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When You're Afraid To Ask a Question at work, you may want to ask yourself, is it time to move on? But where too?

The Skilled Trades are saturated with those in roles of authority whose management style is nothing more than FEAR based, so writes former tradesMAN, HVACR Contractor, and award winning College Professor, Dave Archer (pictured below, left, with a 2007 Gas Fitter 3 Student).




In the Spring of 1979 I began my career as a 1st year apprentice in the skilled trade of Refrigeration and Air Conditioning (HVACR). I was 22 years of age. I had just completed my 1st year of University and decided, a skilled trade would better suit me.


By then I knew what kind of learner I was. I had been in the workforce since leaving high school in the Spring of 1975. I had worked for a few reputable employers at this point in my early working career. Dave's Fish and Chips. delivering... Fish and Chips for Dave on my bike. I was 12, "Dave" of Dave's Fish and Chips was an angry, cheap, two faced old English prick to work for. I quit after being there 2 weeks. Dave died later that year. Good riddance to him you unhappy prick. Cheating a 12 year old out of my tips. You scum bag. Then, Laura Secord's, scooping ice cream, selling nut meats and chocolates. I was 15 and 16 years of age. I recall having the flu so bad one time I had called into the manager to let her know I was sick and she yelled at me on the phone to come IN. My mother, god bless her resting soul, drove to Jane and Finch mall where this white, over weight, fat assed English scum bag witch of a manager worked at and, as the story goes, chewed the woman out in front of numerous shoppers. She told them I will not be returning to work for such an amateur group. Hey, I was pulling down $1.35 / hour BEFORE taxes baby! Thanks Mom.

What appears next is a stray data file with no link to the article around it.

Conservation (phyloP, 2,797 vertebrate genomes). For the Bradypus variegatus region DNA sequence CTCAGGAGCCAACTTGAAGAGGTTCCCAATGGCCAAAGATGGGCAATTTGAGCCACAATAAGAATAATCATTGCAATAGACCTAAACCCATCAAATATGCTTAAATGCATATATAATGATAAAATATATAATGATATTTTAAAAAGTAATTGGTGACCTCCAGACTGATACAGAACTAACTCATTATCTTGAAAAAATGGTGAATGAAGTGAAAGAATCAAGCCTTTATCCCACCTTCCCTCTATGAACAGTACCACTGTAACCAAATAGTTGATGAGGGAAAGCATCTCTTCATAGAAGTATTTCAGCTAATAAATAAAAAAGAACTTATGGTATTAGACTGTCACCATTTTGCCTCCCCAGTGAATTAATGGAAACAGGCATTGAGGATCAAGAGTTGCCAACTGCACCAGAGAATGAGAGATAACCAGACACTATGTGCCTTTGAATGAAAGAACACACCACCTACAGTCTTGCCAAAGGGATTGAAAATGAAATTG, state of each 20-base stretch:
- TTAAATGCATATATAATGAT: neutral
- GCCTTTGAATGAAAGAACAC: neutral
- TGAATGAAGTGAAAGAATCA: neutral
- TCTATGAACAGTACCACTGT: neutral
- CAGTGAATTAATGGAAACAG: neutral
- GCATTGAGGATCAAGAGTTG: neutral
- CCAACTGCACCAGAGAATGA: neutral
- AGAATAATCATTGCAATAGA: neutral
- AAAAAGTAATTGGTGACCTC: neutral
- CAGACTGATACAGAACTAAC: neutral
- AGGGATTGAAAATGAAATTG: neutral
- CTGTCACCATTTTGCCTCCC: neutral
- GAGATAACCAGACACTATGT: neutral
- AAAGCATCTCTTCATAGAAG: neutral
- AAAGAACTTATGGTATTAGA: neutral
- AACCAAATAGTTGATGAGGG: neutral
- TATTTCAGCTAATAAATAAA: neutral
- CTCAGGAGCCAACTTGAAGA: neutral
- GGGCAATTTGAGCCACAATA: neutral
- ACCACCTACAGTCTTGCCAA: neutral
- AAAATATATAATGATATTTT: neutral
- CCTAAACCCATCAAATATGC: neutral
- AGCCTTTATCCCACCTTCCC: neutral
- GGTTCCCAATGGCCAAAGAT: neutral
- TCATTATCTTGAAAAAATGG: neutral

Then, I started at Shoppers Drug Mart stocking shelves in Weston, Ontario, on Weston road, near Lawrence Ave. I was attending Weston Collegiate at the time. Weston was a lovely community at that time. Now? Hmmm. Murder-ville. I moved up in the world working part time at the old Eaton's warehouse, near Hwy 400 and Sheppard Ave west in Toronto. I was in the appliance division. Graduating from high school, I decided to take a year off and go to work full time and make money to pay for my University tuition. As I rode the TTC and met some of the wonderful people we meet on public transit (this was 1975 and trust me, NOTHING has changed about the TTC, it remains to be a ride-at-your-own-risk public service), so I quit Eaton's as I had applied to Ma Bell, Bell Canada. I started connecting phones out of their now defunct Bayfield shop. I served the North West Toronto area; Brampton, Mississauga, and part of Toronto. I met some great people at the age of 19, and I also met some whack jobs as managers as well.


I moved on to join The Ministry of Transportation, on a horizontal topographic survey mapping crew. I travelled the Province of Ontario, or, as I discovered, I was introduced to life on the road where drinking alcohol, yelling at one another when the math didn't add up and getting shit faced every night - was NOT for me.


Moving along, I tried out for a professional hockey team in Holland. I got cut, and and came home. I went to University. Ryerson as a mature student and in the Spring of 1979 I left the University program and now began working for a Mechanical Engineering firm installing, maintaining, and servicing commercial and industrial HVACR applications.


After 1 week, working mainly outdoors, with really cool people, I was given my own service vehicle to drive and care for, all expenses covered, working uniform, shop tools, great pay, and I do mean great pay, and I fell in love with the HVACR mechanic opportunity.


I was an apprentice, and I was now in the Trade Union. Local 787 to be specific. Whom by the way, have a 1st class training facility with 1st class teachers, instructors, professors, and the one thing money cannot buy; the camaraderie of the fellowship of Refrigeration workers, everywhere in the world.


I learn best when things are explained to me lucidly, cognitively, intelligibly, in a fun, funny, upbeat environment by someone I can “follow”, by someone calm, interesting, and interested IN teaching others. As well, someone whom I respected their opinion and their moral values.


I do not learn when the lesson meant to be taught is performed loudly, in anger, with false authority, is arrogant, ignorant, impatient, disrespectful, boisterously by an idiot, a thug, a clown, someone asleep internally, someone with zero emotion, by someone who does not know what they are talking about, and/or by someone classless and/or CREEPY.